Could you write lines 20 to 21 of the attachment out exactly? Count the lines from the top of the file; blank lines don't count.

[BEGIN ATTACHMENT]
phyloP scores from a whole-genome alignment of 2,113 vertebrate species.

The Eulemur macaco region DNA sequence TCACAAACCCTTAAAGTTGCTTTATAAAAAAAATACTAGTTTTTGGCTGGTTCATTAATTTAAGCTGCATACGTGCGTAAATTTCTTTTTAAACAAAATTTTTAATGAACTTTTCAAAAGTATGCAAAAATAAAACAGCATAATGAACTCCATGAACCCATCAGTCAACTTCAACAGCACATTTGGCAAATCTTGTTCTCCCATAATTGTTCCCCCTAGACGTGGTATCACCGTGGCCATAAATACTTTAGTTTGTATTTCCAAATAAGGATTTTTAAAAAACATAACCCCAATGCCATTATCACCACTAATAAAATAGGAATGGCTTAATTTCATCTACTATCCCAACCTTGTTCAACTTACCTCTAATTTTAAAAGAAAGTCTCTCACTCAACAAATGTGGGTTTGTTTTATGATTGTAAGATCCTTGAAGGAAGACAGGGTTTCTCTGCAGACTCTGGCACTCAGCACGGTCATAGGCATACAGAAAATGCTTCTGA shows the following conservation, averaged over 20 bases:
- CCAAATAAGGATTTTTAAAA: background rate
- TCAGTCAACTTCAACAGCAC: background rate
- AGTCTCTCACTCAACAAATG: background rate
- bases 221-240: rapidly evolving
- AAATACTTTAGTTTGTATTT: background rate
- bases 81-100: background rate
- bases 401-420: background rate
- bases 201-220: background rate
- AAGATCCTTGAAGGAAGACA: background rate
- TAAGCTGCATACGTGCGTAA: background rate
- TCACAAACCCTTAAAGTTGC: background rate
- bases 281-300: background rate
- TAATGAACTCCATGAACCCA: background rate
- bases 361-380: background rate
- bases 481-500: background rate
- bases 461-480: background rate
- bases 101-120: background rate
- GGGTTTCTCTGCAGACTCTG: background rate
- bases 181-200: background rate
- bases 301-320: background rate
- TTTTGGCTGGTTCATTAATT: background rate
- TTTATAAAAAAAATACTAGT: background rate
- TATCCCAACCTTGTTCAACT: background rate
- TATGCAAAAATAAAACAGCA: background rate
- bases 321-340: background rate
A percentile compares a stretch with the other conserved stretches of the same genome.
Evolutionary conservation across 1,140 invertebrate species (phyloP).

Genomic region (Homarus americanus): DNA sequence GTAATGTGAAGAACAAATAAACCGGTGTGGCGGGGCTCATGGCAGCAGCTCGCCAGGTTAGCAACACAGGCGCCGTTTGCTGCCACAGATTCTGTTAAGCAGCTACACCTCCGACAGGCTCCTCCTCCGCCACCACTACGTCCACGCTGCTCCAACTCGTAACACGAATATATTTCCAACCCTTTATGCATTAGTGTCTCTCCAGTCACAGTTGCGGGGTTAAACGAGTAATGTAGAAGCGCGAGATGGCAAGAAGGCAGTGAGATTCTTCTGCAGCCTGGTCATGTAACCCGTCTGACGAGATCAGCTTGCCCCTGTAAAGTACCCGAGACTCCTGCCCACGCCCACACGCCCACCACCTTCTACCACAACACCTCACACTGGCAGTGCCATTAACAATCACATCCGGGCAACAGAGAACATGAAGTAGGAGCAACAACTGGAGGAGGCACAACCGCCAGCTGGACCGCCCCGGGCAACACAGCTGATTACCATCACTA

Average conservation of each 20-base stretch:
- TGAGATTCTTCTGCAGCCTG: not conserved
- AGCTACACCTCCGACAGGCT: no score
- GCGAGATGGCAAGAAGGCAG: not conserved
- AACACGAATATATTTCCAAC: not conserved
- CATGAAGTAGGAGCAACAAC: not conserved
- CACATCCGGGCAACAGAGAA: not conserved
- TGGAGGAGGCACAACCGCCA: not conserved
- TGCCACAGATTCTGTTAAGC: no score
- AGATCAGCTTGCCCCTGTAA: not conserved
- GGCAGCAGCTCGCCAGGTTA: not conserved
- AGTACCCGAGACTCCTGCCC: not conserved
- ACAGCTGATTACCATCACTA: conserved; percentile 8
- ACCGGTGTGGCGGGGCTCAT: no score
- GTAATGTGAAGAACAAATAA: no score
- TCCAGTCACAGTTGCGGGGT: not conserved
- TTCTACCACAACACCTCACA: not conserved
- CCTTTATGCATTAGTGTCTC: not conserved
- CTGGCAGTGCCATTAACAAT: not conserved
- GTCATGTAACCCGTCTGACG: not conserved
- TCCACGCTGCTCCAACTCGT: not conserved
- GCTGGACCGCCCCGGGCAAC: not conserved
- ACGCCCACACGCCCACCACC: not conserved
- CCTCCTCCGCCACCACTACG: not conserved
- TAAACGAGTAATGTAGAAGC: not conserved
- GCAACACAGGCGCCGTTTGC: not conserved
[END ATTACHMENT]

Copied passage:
- GGGTTTCTCTGCAGACTCTG: background rate
- bases 181-200: background rate